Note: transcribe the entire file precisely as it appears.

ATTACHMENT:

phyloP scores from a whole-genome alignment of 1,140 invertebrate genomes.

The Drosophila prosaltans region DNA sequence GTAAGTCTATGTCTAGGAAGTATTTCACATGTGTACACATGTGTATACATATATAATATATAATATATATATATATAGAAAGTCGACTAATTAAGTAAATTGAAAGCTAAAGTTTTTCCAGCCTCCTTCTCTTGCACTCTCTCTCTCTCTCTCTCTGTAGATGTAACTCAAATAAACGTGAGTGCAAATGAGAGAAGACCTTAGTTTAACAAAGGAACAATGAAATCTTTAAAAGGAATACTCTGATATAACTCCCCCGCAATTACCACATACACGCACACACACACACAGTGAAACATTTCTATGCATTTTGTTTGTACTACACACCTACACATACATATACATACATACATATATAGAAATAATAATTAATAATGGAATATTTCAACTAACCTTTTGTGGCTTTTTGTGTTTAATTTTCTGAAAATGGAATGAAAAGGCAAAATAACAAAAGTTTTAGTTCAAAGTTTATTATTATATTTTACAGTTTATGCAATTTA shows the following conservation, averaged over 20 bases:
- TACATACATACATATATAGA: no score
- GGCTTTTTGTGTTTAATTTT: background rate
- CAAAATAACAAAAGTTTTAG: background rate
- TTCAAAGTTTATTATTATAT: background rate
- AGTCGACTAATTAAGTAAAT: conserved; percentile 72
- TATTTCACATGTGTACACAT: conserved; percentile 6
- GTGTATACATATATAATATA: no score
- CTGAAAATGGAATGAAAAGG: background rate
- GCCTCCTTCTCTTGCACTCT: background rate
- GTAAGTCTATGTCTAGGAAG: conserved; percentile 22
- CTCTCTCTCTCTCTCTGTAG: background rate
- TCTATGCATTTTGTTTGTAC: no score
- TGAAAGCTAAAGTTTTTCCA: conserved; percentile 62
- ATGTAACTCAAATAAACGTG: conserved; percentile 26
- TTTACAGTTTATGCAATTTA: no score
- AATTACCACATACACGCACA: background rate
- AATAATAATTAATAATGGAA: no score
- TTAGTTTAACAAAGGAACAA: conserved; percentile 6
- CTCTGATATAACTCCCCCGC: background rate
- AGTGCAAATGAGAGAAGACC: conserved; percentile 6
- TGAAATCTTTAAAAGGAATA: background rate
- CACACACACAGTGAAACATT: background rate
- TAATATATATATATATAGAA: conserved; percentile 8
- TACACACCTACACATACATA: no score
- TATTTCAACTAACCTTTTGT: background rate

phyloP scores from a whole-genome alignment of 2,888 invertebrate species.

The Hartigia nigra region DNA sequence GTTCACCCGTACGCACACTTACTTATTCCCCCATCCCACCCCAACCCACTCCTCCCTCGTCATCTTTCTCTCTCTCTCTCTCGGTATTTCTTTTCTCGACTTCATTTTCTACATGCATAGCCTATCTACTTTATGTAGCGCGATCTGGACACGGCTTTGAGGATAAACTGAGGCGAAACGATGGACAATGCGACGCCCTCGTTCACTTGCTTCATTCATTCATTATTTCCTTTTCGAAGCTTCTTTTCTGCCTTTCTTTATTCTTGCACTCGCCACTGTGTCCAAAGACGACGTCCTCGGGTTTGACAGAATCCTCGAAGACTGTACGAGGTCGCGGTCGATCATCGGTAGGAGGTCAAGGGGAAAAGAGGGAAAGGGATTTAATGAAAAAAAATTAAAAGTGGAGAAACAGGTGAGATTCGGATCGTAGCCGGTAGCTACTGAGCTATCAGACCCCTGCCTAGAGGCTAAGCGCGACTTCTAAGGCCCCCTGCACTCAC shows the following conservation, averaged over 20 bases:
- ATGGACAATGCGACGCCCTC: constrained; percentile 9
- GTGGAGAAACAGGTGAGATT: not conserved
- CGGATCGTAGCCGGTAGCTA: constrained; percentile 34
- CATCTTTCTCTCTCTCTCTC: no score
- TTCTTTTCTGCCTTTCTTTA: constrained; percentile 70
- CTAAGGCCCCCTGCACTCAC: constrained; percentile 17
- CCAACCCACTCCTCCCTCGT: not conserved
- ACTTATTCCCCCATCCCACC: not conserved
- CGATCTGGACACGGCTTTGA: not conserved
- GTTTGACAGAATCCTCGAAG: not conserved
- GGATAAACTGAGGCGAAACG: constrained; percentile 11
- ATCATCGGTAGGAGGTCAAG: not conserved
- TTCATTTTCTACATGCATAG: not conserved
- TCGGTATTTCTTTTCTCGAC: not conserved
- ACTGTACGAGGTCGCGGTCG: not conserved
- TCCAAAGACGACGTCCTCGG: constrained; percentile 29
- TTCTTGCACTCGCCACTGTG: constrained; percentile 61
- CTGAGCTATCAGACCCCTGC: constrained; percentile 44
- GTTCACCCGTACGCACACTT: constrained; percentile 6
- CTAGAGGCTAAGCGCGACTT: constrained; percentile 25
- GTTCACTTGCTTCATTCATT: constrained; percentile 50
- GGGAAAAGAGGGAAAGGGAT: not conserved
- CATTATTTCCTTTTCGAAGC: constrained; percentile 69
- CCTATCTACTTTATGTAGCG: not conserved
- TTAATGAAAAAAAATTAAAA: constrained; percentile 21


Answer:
phyloP scores from a whole-genome alignment of 1,140 invertebrate genomes.

The Drosophila prosaltans region DNA sequence GTAAGTCTATGTCTAGGAAGTATTTCACATGTGTACACATGTGTATACATATATAATATATAATATATATATATATAGAAAGTCGACTAATTAAGTAAATTGAAAGCTAAAGTTTTTCCAGCCTCCTTCTCTTGCACTCTCTCTCTCTCTCTCTCTGTAGATGTAACTCAAATAAACGTGAGTGCAAATGAGAGAAGACCTTAGTTTAACAAAGGAACAATGAAATCTTTAAAAGGAATACTCTGATATAACTCCCCCGCAATTACCACATACACGCACACACACACACAGTGAAACATTTCTATGCATTTTGTTTGTACTACACACCTACACATACATATACATACATACATATATAGAAATAATAATTAATAATGGAATATTTCAACTAACCTTTTGTGGCTTTTTGTGTTTAATTTTCTGAAAATGGAATGAAAAGGCAAAATAACAAAAGTTTTAGTTCAAAGTTTATTATTATATTTTACAGTTTATGCAATTTA shows the following conservation, averaged over 20 bases:
- TACATACATACATATATAGA: no score
- GGCTTTTTGTGTTTAATTTT: background rate
- CAAAATAACAAAAGTTTTAG: background rate
- TTCAAAGTTTATTATTATAT: background rate
- AGTCGACTAATTAAGTAAAT: conserved; percentile 72
- TATTTCACATGTGTACACAT: conserved; percentile 6
- GTGTATACATATATAATATA: no score
- CTGAAAATGGAATGAAAAGG: background rate
- GCCTCCTTCTCTTGCACTCT: background rate
- GTAAGTCTATGTCTAGGAAG: conserved; percentile 22
- CTCTCTCTCTCTCTCTGTAG: background rate
- TCTATGCATTTTGTTTGTAC: no score
- TGAAAGCTAAAGTTTTTCCA: conserved; percentile 62
- ATGTAACTCAAATAAACGTG: conserved; percentile 26
- TTTACAGTTTATGCAATTTA: no score
- AATTACCACATACACGCACA: background rate
- AATAATAATTAATAATGGAA: no score
- TTAGTTTAACAAAGGAACAA: conserved; percentile 6
- CTCTGATATAACTCCCCCGC: background rate
- AGTGCAAATGAGAGAAGACC: conserved; percentile 6
- TGAAATCTTTAAAAGGAATA: background rate
- CACACACACAGTGAAACATT: background rate
- TAATATATATATATATAGAA: conserved; percentile 8
- TACACACCTACACATACATA: no score
- TATTTCAACTAACCTTTTGT: background rate

phyloP scores from a whole-genome alignment of 2,888 invertebrate species.

The Hartigia nigra region DNA sequence GTTCACCCGTACGCACACTTACTTATTCCCCCATCCCACCCCAACCCACTCCTCCCTCGTCATCTTTCTCTCTCTCTCTCTCGGTATTTCTTTTCTCGACTTCATTTTCTACATGCATAGCCTATCTACTTTATGTAGCGCGATCTGGACACGGCTTTGAGGATAAACTGAGGCGAAACGATGGACAATGCGACGCCCTCGTTCACTTGCTTCATTCATTCATTATTTCCTTTTCGAAGCTTCTTTTCTGCCTTTCTTTATTCTTGCACTCGCCACTGTGTCCAAAGACGACGTCCTCGGGTTTGACAGAATCCTCGAAGACTGTACGAGGTCGCGGTCGATCATCGGTAGGAGGTCAAGGGGAAAAGAGGGAAAGGGATTTAATGAAAAAAAATTAAAAGTGGAGAAACAGGTGAGATTCGGATCGTAGCCGGTAGCTACTGAGCTATCAGACCCCTGCCTAGAGGCTAAGCGCGACTTCTAAGGCCCCCTGCACTCAC shows the following conservation, averaged over 20 bases:
- ATGGACAATGCGACGCCCTC: constrained; percentile 9
- GTGGAGAAACAGGTGAGATT: not conserved
- CGGATCGTAGCCGGTAGCTA: constrained; percentile 34
- CATCTTTCTCTCTCTCTCTC: no score
- TTCTTTTCTGCCTTTCTTTA: constrained; percentile 70
- CTAAGGCCCCCTGCACTCAC: constrained; percentile 17
- CCAACCCACTCCTCCCTCGT: not conserved
- ACTTATTCCCCCATCCCACC: not conserved
- CGATCTGGACACGGCTTTGA: not conserved
- GTTTGACAGAATCCTCGAAG: not conserved
- GGATAAACTGAGGCGAAACG: constrained; percentile 11
- ATCATCGGTAGGAGGTCAAG: not conserved
- TTCATTTTCTACATGCATAG: not conserved
- TCGGTATTTCTTTTCTCGAC: not conserved
- ACTGTACGAGGTCGCGGTCG: not conserved
- TCCAAAGACGACGTCCTCGG: constrained; percentile 29
- TTCTTGCACTCGCCACTGTG: constrained; percentile 61
- CTGAGCTATCAGACCCCTGC: constrained; percentile 44
- GTTCACCCGTACGCACACTT: constrained; percentile 6
- CTAGAGGCTAAGCGCGACTT: constrained; percentile 25
- GTTCACTTGCTTCATTCATT: constrained; percentile 50
- GGGAAAAGAGGGAAAGGGAT: not conserved
- CATTATTTCCTTTTCGAAGC: constrained; percentile 69
- CCTATCTACTTTATGTAGCG: not conserved
- TTAATGAAAAAAAATTAAAA: constrained; percentile 21